Written by independent automotive journalist Steve Magnante
Aluminum is all around us in our daily lives. From cookware in the kitchen to the intricate framework of the jetliners that take many of us on weekly business trips, aluminum’s combination of low mass and high strength makes it an ideal raw material for a multitude of purposes.
In the case of the superbly restored 1969 ZL1 Camaro (Lot #1409) to be offered at the 2018 Barrett-Jackson collector car event in Scottsdale, Arizona, on Saturday, January 20, aluminum plays a huge role in setting it apart from the 243,000-plus other Camaros built that year. This is the 59th of a mere 69 cars built with COPO (Central Office Production Order) 9560, the aluminum ZL1 427 big-block engine option.
It’s also the only one of the 69-car production run built with the NC8 chambered dual-exhaust system, an upgrade over the restrictive cross-flow canister muffler used on the 68 others. Restored with its correct Hugger Orange hue and equipped with a correct Muncie M22 rock-crusher 4-speed manual transmission and 4.10 ratio 12-bolt rear axle, it is the epitome of Camaro high performance.
Don’t confuse this COPO 9560 ZL1 with the more common COPO 9561 427 Camaro, also offered in 1969. Though highly sought-after, the 9561 used the less-exotic 425-horsepower L72 427, as offered in certain full-size Chevy passenger cars and top-powered 1966 Stingrays.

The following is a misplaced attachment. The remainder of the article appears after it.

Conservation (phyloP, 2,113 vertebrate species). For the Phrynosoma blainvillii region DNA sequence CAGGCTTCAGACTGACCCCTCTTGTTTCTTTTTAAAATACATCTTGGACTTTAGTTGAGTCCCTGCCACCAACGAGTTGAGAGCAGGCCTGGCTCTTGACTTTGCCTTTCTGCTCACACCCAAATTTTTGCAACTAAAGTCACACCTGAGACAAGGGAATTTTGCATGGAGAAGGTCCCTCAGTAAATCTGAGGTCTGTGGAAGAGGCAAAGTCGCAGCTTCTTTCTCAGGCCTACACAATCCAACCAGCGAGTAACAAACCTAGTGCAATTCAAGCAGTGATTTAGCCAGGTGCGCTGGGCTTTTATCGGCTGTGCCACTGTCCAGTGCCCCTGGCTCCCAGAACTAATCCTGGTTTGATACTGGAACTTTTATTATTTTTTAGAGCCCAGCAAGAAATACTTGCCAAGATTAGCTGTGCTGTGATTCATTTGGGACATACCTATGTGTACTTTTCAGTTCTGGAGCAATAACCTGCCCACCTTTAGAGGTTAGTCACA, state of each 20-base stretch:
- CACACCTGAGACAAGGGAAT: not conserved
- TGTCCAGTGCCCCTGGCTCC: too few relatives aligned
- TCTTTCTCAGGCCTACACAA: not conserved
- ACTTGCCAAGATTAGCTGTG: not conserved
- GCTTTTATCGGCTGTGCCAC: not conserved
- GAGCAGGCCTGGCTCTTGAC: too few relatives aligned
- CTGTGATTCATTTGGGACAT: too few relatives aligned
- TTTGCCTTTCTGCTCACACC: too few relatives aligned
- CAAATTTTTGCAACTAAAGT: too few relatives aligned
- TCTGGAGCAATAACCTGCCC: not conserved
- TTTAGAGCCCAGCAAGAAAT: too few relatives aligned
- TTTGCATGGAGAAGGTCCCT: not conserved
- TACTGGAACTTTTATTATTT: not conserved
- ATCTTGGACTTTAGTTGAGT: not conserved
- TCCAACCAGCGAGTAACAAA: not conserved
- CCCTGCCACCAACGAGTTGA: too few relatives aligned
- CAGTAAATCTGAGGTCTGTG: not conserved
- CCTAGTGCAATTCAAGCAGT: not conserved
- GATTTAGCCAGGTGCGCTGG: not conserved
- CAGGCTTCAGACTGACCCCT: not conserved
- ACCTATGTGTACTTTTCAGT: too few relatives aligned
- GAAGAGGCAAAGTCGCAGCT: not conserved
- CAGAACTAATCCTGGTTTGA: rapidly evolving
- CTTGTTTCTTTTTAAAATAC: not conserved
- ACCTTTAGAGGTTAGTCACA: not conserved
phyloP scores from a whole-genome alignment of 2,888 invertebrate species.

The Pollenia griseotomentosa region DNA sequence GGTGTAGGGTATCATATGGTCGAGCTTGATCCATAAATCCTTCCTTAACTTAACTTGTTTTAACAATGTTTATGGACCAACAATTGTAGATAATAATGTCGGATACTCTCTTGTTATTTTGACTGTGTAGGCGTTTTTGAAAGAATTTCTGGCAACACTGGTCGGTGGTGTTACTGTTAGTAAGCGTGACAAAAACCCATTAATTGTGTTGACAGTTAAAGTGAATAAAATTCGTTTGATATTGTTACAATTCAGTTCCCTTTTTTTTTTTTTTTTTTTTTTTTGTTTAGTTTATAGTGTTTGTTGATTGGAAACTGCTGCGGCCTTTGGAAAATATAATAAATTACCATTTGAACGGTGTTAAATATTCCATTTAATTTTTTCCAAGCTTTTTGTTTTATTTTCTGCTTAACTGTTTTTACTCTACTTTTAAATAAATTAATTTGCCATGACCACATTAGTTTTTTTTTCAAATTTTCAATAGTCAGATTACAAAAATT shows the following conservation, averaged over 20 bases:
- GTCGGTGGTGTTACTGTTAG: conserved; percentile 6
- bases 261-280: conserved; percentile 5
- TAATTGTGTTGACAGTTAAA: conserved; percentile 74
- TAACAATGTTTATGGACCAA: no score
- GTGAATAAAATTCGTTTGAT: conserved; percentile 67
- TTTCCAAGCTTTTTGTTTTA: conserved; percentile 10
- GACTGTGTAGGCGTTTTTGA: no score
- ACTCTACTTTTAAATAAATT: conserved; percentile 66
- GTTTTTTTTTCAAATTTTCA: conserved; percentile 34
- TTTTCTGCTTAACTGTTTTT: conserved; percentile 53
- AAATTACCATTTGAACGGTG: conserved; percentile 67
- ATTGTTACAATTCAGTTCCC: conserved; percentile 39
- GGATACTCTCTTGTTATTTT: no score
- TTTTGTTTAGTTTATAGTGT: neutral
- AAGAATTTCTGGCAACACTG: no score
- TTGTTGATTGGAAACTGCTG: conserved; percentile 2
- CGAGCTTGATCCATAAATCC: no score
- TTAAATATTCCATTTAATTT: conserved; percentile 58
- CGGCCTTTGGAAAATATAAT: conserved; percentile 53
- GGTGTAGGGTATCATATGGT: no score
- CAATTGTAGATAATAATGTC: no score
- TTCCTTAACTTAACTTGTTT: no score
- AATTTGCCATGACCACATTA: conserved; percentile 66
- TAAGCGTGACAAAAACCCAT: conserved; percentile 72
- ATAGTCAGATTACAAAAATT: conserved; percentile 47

The COPO 9560 ZL1 was so much more. Beyond the lighter-weight cast-aluminum engine block and cylinder heads, inside the ZL1 had bumped compression and included an even wilder mechanical cam. Chevrolet coyly rated the ZL1 at just 430 horsepower, at least 100 below its actual capability, but not so much to attract unwanted scrutiny from insurance agents or the NHRA (which factored engines based on advertised horsepower).
Along with two Corvettes, the fleet of 69 Camaros were the only ZL1-powered Chevrolets ever built. And while the Corvette installations were targeted at road racing, Chevrolet had NHRA Stock, Super Stock and Factory Experimental Class drag racing in mind with the lightweight Camaro. Carrying the weight of a small block but producing over 500 horsepower before modifications, the ZL1 was an instant standout at the hands of racers like Bill “Grumpy” Jenkins, Dick Harrell, Lamar Walden and others.
If demand for 396 big-block Camaros was any indicator (37,310 were sold from 1967-69), the ZL1 should have been a very popular machine. But while Chevrolet initially predicted a $400 option charge, the actual number turned out to be $4,160. And that was in addition to the purchase price of the host Camaro. When all was said and done, a typical ZL1 Window Sticker broke the $7,000 mark. For some context, at the same time, Cadillac charged $6,711 for a loaded Eldorado, GM’s ultimate status symbol of the day.
One dealer, Fred Gibb Chevrolet of LaHarpe, Illinois, was so awestruck by the ZL1, it placed a 30-car order. Gibb must have had nerves of steel; the batch cost him $216,000 – not including tax. Try as they might, Gibb’s salesmen only managed to retail 13 of the $7,200 supercars as 1969 came to a close. Facing ruin, Gibb persuaded Chevrolet to disburse the unsold units to other dealers.
Admittedly it’s hard to imagine any ZL1 Camaro going unwanted, but time heals all wounds. Today a verified ZL1 Camaro like this one is highly sought-after. Be smart and bid aggressively. Opportunities to own real, properly restored ZL1s are few and far between.
For up-to-date information on this vehicle, click HERE.